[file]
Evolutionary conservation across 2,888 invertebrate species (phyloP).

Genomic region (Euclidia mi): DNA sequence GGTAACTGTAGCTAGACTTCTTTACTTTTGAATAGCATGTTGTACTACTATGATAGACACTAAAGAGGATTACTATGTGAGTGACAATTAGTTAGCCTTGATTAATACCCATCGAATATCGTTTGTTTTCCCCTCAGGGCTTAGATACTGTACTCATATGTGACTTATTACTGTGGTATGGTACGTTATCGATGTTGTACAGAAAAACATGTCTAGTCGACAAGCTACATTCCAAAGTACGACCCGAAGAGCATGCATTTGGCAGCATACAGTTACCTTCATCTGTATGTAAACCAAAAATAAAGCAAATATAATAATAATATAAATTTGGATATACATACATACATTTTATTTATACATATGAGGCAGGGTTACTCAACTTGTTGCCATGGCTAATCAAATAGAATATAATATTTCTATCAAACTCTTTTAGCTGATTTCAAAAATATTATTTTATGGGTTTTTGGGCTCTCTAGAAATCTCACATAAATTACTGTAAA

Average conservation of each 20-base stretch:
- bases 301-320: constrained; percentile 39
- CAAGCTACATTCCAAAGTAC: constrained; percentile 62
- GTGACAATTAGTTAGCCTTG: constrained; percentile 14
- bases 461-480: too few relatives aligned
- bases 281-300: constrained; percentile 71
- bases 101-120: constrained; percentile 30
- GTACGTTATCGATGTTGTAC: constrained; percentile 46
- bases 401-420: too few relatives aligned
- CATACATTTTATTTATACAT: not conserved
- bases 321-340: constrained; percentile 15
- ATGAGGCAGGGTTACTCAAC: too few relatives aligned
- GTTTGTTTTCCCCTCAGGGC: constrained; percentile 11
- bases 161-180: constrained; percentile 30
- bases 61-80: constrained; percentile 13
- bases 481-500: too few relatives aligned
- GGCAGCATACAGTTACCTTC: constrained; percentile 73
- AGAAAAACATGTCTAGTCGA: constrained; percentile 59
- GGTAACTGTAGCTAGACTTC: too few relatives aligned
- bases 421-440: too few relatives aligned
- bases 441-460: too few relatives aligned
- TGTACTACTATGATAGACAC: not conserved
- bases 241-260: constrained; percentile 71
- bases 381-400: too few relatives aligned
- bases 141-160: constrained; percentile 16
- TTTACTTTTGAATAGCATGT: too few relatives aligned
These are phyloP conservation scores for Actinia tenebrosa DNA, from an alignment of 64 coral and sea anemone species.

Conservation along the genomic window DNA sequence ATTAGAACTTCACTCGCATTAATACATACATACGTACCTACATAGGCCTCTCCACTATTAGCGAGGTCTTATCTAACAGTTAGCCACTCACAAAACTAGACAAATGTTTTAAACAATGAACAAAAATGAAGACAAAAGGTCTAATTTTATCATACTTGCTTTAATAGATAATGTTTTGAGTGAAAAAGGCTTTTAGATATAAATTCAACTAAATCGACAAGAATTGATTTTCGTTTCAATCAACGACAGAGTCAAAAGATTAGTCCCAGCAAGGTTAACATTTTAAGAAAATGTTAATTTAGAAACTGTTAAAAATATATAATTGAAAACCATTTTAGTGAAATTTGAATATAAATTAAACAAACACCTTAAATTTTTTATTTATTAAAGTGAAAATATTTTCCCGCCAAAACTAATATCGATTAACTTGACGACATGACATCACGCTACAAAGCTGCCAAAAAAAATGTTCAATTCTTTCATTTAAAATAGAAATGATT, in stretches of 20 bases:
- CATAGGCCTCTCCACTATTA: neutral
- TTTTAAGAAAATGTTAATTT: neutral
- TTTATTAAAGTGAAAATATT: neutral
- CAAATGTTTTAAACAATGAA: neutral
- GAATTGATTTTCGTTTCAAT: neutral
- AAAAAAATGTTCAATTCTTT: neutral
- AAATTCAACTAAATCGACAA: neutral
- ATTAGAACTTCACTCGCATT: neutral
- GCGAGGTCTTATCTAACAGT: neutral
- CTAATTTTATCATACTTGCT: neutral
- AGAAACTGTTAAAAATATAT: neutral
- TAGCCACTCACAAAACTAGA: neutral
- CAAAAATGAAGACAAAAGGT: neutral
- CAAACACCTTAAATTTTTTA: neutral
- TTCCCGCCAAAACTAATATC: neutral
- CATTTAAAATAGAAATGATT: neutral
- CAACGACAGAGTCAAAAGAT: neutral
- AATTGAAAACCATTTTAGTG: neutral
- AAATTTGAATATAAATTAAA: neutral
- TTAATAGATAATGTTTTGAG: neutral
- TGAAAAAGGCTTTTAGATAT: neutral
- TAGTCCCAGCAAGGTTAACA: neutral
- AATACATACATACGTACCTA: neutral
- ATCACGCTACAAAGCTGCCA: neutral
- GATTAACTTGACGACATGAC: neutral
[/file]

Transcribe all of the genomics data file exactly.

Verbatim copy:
Evolutionary conservation across 2,888 invertebrate species (phyloP).

Genomic region (Euclidia mi): DNA sequence GGTAACTGTAGCTAGACTTCTTTACTTTTGAATAGCATGTTGTACTACTATGATAGACACTAAAGAGGATTACTATGTGAGTGACAATTAGTTAGCCTTGATTAATACCCATCGAATATCGTTTGTTTTCCCCTCAGGGCTTAGATACTGTACTCATATGTGACTTATTACTGTGGTATGGTACGTTATCGATGTTGTACAGAAAAACATGTCTAGTCGACAAGCTACATTCCAAAGTACGACCCGAAGAGCATGCATTTGGCAGCATACAGTTACCTTCATCTGTATGTAAACCAAAAATAAAGCAAATATAATAATAATATAAATTTGGATATACATACATACATTTTATTTATACATATGAGGCAGGGTTACTCAACTTGTTGCCATGGCTAATCAAATAGAATATAATATTTCTATCAAACTCTTTTAGCTGATTTCAAAAATATTATTTTATGGGTTTTTGGGCTCTCTAGAAATCTCACATAAATTACTGTAAA

Average conservation of each 20-base stretch:
- bases 301-320: constrained; percentile 39
- CAAGCTACATTCCAAAGTAC: constrained; percentile 62
- GTGACAATTAGTTAGCCTTG: constrained; percentile 14
- bases 461-480: too few relatives aligned
- bases 281-300: constrained; percentile 71
- bases 101-120: constrained; percentile 30
- GTACGTTATCGATGTTGTAC: constrained; percentile 46
- bases 401-420: too few relatives aligned
- CATACATTTTATTTATACAT: not conserved
- bases 321-340: constrained; percentile 15
- ATGAGGCAGGGTTACTCAAC: too few relatives aligned
- GTTTGTTTTCCCCTCAGGGC: constrained; percentile 11
- bases 161-180: constrained; percentile 30
- bases 61-80: constrained; percentile 13
- bases 481-500: too few relatives aligned
- GGCAGCATACAGTTACCTTC: constrained; percentile 73
- AGAAAAACATGTCTAGTCGA: constrained; percentile 59
- GGTAACTGTAGCTAGACTTC: too few relatives aligned
- bases 421-440: too few relatives aligned
- bases 441-460: too few relatives aligned
- TGTACTACTATGATAGACAC: not conserved
- bases 241-260: constrained; percentile 71
- bases 381-400: too few relatives aligned
- bases 141-160: constrained; percentile 16
- TTTACTTTTGAATAGCATGT: too few relatives aligned
These are phyloP conservation scores for Actinia tenebrosa DNA, from an alignment of 64 coral and sea anemone species.

Conservation along the genomic window DNA sequence ATTAGAACTTCACTCGCATTAATACATACATACGTACCTACATAGGCCTCTCCACTATTAGCGAGGTCTTATCTAACAGTTAGCCACTCACAAAACTAGACAAATGTTTTAAACAATGAACAAAAATGAAGACAAAAGGTCTAATTTTATCATACTTGCTTTAATAGATAATGTTTTGAGTGAAAAAGGCTTTTAGATATAAATTCAACTAAATCGACAAGAATTGATTTTCGTTTCAATCAACGACAGAGTCAAAAGATTAGTCCCAGCAAGGTTAACATTTTAAGAAAATGTTAATTTAGAAACTGTTAAAAATATATAATTGAAAACCATTTTAGTGAAATTTGAATATAAATTAAACAAACACCTTAAATTTTTTATTTATTAAAGTGAAAATATTTTCCCGCCAAAACTAATATCGATTAACTTGACGACATGACATCACGCTACAAAGCTGCCAAAAAAAATGTTCAATTCTTTCATTTAAAATAGAAATGATT, in stretches of 20 bases:
- CATAGGCCTCTCCACTATTA: neutral
- TTTTAAGAAAATGTTAATTT: neutral
- TTTATTAAAGTGAAAATATT: neutral
- CAAATGTTTTAAACAATGAA: neutral
- GAATTGATTTTCGTTTCAAT: neutral
- AAAAAAATGTTCAATTCTTT: neutral
- AAATTCAACTAAATCGACAA: neutral
- ATTAGAACTTCACTCGCATT: neutral
- GCGAGGTCTTATCTAACAGT: neutral
- CTAATTTTATCATACTTGCT: neutral
- AGAAACTGTTAAAAATATAT: neutral
- TAGCCACTCACAAAACTAGA: neutral
- CAAAAATGAAGACAAAAGGT: neutral
- CAAACACCTTAAATTTTTTA: neutral
- TTCCCGCCAAAACTAATATC: neutral
- CATTTAAAATAGAAATGATT: neutral
- CAACGACAGAGTCAAAAGAT: neutral
- AATTGAAAACCATTTTAGTG: neutral
- AAATTTGAATATAAATTAAA: neutral
- TTAATAGATAATGTTTTGAG: neutral
- TGAAAAAGGCTTTTAGATAT: neutral
- TAGTCCCAGCAAGGTTAACA: neutral
- AATACATACATACGTACCTA: neutral
- ATCACGCTACAAAGCTGCCA: neutral
- GATTAACTTGACGACATGAC: neutral